For the second year in a row a Latin artist will receive the nation’s highest honor for the arts.
The John F. Kennedy Center for the Performing Arts announced Thursday that the Argentinian pianist Martha Argerich will be honored this year alongside acting great Al Pacino, rock band The Eagles, gospel singer Mavis Staples and singer-songwriter James Taylor.
"My late mother would be very proud today, and I would like to share this wonderful tribute with her," Argerich, 75, said in a statement, adding that her mother always dreamed that she would study and perform in the United States.
Born in Buenos Aires, Argentina, the pianist was a child prodigy who gave her first concert at age 8 and moved to Europe with her family as a teenager to continue her studies.
Argerich, only the 6th artist of Hispanic descent to be honored, is considered one of the greatest pianists of the 20th century. However, some are cautioning that the Kennedy Center is still overlooking other Hispanic talents that are just as, if not more, deserving.
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The chairman of the National Hispanic Foundation for the Arts, Felix Sanchez, told Fox News Latino that while he appreciates the recognition, there are other mainstream artists that are being passed over.
“I don’t want to take away from the award. It’s a wonderful honor and a great accomplishment, but if you are going to recognize a standout artist who is international, there are standout artists who are international and spill over into the U.S.,” Sanchez said.
“Julio Iglesias (and) Gustavo Dudamel come to mind in terms of the international Latino,” he added.
He said that with Argich’s selection, the Kennedy Center has decided to pick an artist that is well known in their genre, but is not necessarily known to a wider American audience.
She made her U.S. debut in 1965 at Lincoln Center in New York. Since then, she has been considered one of the world's most prominent pianists. Her repertoire includes performances of Bach, Beethoven, Chopin, Liszt, Debussy, Prokofiev, Stravinsky and Shostakovich. She has won three Grammy awards.
“If you pick artists known in their genre, then expand it to other genres and you should consider Los Tigres del Norte, who are record-breaking artists in their genre,” said Sanchez, adding that the norteño band is the leading artistic voice of the Mexican immigrant community in the U.S. and is celebrating its 50th anniversary in 2018.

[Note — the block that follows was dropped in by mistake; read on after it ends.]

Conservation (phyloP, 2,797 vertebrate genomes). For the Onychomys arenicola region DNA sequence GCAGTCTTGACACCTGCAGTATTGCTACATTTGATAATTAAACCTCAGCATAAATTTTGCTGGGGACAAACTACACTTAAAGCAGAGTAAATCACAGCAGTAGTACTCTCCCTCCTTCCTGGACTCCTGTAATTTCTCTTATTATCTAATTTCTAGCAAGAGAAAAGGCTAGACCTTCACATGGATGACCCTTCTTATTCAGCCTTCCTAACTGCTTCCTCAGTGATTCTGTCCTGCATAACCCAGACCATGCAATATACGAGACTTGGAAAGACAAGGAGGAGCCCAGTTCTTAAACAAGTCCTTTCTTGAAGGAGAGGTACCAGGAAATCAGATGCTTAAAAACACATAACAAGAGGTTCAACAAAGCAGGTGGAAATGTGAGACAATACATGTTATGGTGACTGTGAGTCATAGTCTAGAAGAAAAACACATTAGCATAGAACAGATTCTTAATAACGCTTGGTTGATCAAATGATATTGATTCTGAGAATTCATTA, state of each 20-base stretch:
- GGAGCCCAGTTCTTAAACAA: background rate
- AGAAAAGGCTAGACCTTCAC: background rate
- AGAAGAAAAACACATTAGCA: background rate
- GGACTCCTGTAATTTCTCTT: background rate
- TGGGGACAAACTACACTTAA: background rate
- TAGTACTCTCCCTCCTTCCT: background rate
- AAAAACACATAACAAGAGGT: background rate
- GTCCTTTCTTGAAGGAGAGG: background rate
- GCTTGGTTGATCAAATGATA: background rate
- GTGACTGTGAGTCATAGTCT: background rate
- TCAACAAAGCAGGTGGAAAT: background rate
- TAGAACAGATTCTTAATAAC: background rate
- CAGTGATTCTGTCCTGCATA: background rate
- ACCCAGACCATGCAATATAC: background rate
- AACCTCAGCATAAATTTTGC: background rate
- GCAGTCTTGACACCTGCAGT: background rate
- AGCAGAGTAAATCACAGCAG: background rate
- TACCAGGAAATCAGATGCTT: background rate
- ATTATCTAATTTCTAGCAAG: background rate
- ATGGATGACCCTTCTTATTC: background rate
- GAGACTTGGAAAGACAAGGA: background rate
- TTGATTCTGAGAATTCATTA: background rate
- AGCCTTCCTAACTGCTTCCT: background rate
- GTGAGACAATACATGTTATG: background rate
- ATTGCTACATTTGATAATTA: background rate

As for domestic Latino artists, Sanchez said the likes of Joan Baez, Edward James Olmos and Linda Ronstadt are among the many who are very deserving of the Kennedy Center honor.
In 2012, the Kennedy Center came under fire from the National Hispanic Foundation for the Arts and other advocacy groups for continually overlooking Latino artists.
Only five Kennedy honorees have been of Latino origin since the creation of the awards in 1978: Placido Domingo, Chita Rivera, Carlos Santana, Martina Arroyo and Rita Moreno.
The discontent became even more apparent after a tense phone exchange between the foundation’s chairman Felix Sanchez and Kennedy Center’s then president Michael Kaiser. During the conversation, Kaiser allegedly used profane language when Sanchez called to discuss the lack of Latinos honored by the center.
Kaiser later apologized for the exchange and the Center amended the selection process by creating an artist review panel and opening the nomination up to the public on its website. Since then only Santana, Arroyo, Moreno and now Argerich have been selected.
The honorees will be celebrated at a gala on Dec. 3, featuring performances and tributes from top entertainers. The show will be broadcast on Dec. 27 on CBS.
For The Eagles, the recognition will be bittersweet. The band was tapped for the honor last year but postponed its appearance because of founding member Glenn Frey's failing health. Frey died in January, about a month after the honors gala.
"We accept this honor in memory of our comrade and fellow traveler, Eagles founder Glenn Frey," the band said in a statement. "The members of the band hailed from different regions of this great nation and we always felt very fortunate that our music was embraced by people from all walks of life, all over the world."
For Pacino, the star of "The Godfather" trilogy who has long been regarded as one of the great American actors, the honor is arguably overdue. Many of his peers who became leading men in adventurous 1970s Hollywood have already been honored, including Warren Beatty, Robert De Niro, Dustin Hoffman, Jack Nicholson and Robert Redford.
"I am grateful and deeply humbled by this unexpected and extraordinary honor," Pacino said in a statement.
Kennedy Center president Deborah Rutter, who's had the job for two years, said she didn't know why Pacino hadn't been selected sooner.
"When I called and invited him, it was an enthusiastic yes," Rutter told The Associated Press. "You could say all of them are overdue or all of them are exactly at the right moment. We have a great opportunity to recognize people who are still active and yet have accomplished so much."
Taylor, who previously performed at the gala, said that returning as an honoree is “astonishing.”
"I am deeply moved to be included in such august company,” he said in a statement.
The Associated Press contributed to this report.
Lucia I. Suarez Sang is a Reporter for FoxNews.com.
Follow her on Twitter @luciasuarezsang